Employee Tracking

You will read about how employers are using tracking devices to monitor employees' job-related travel and Internet use. We will discuss whether or not tracking is an effective management tool.

Pre-Reading Questions

  1. Can you explain the idiom, “keep track of”?
  2. What do you think employee tracking means?
  3. Do you think that many companies have problems with their employees using the Internet, cell-phones, e-mail, etc. for personal use during office hours?
  4. If employers have this problem, what do you think they can do to solve it?
  5. Do you know what it means to submit a travel expense to an employer?
  6. What does a civil rights group do?

Vocabulary Preview

  • vehicles: cars
  • merchandise: goods or products for sale
  • efficiently: done well and without wasting time
  • flexible: can change easily
  • mobile: able to be moved
  • subscribers: people who agree to take a service
  • reduce: lower, lessen
  • accurate: correct
  • threaten: make a sign of danger to come
  • obey: do as one is told; comply with rules or orders
  • random: done by chance, without a specific order or time
  • alert: warning
  • approximate: about; near to

Practice these new vocabulary words here: Employee Tracking

Employee Tracking

  1. Employers can now use technology to watch over their employees’ e-mail, Internet use, telephone calls, and job-related travel.
  2. The British company Followus is one of a number of companies that help businesses keep track of their employees, their vehicles, and their merchandise.
  3. Businesses can use this tracking information to operate more efficiently. For example, a business that delivers goods can have more flexible delivery schedules and one that employs sales staff or trades people can provide better customer service.
  4. Employees are tracked through their cell phones, using a computer with an Internet connection. Their phone acts as a mobile electronic device and the service provider’s Web site can locate its approximate location.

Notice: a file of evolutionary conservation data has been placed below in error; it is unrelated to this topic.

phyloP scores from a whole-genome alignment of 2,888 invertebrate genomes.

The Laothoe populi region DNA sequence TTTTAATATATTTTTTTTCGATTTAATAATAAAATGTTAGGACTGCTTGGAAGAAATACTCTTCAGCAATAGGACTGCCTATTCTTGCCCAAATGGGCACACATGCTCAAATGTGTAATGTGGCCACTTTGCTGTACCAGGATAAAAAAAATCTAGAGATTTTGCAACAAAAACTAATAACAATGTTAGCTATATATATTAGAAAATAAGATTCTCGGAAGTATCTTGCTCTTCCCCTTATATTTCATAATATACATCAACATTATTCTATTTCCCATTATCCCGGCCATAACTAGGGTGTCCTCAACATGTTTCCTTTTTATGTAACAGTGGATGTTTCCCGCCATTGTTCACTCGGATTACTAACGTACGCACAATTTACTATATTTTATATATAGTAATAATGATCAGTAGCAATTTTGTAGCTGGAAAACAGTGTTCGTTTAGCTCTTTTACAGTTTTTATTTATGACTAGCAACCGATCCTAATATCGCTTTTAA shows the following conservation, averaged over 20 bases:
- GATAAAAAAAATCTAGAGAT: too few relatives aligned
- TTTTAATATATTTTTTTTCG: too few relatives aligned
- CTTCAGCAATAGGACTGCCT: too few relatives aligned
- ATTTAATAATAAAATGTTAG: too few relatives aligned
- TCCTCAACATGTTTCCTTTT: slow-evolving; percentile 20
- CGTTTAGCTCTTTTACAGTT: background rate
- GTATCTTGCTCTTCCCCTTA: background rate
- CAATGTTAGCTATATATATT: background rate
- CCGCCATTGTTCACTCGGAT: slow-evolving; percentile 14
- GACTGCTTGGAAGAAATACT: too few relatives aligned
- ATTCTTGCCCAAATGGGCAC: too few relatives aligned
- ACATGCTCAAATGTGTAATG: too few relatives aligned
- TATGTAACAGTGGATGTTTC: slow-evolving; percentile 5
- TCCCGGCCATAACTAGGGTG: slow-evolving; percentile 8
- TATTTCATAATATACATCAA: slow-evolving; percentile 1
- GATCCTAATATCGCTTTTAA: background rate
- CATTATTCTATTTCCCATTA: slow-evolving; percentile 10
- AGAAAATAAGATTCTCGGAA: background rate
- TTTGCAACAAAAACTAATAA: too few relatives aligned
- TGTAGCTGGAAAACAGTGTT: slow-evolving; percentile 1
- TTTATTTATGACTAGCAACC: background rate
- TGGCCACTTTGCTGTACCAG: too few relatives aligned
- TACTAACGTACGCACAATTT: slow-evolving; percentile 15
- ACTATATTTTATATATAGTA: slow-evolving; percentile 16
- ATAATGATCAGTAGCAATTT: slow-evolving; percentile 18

5. More and more businesses are interested in using cell-phone tracking technology. Since starting up in 2003, Followus had gained 50,000 subscribers by 2005 and was adding 5,000 more each month. Verilocation, another British company, had 60,000 subscribers as of 2005.
  6. Most of these subscribers are small businesses wanting to reduce their operating costs. They do this by checking that employees take the shortest route to a job, that they are actually on the job when they are supposed to be, and that they submit accurate travel expense claims for each job.
  7. A British civil rights group known as Liberty believes that the use of electronic tracking may threaten employees’ rights to privacy. However, a spokesperson for Followus says this is not true because tracking companies must obey strict government regulations. Employees must agree to have their phones tracked, and every phone that is tracked must give out random alerts so that employees know their phone tracking device is still operating.
  8. Even though employees must agree to being tracked, some people believe they may lose their job if they don’t agree.
  9. Liberty is working to ensure that employers continue to comply with these regulations.

Post Reading Questions

  1. Do you think many employees use the Internet for personal use during office hours? What do you think they use the Internet for? How much office time do you think is wasted on this everyday?
  2. Do you think employers should have the right to read all employees’ e-mails that are written during office hours?
  3. Do you think many employees submit false or exaggerated travel expense claims to their employers?
  4. Do you think employee tracking leads to a loss of trust between employees and employers? If so, what is a more effective way of monitoring employees’ use of time?
  5. If your employer asked you to agree to have your cell phone tracked, would you do so? Why or why not?

Additional Resources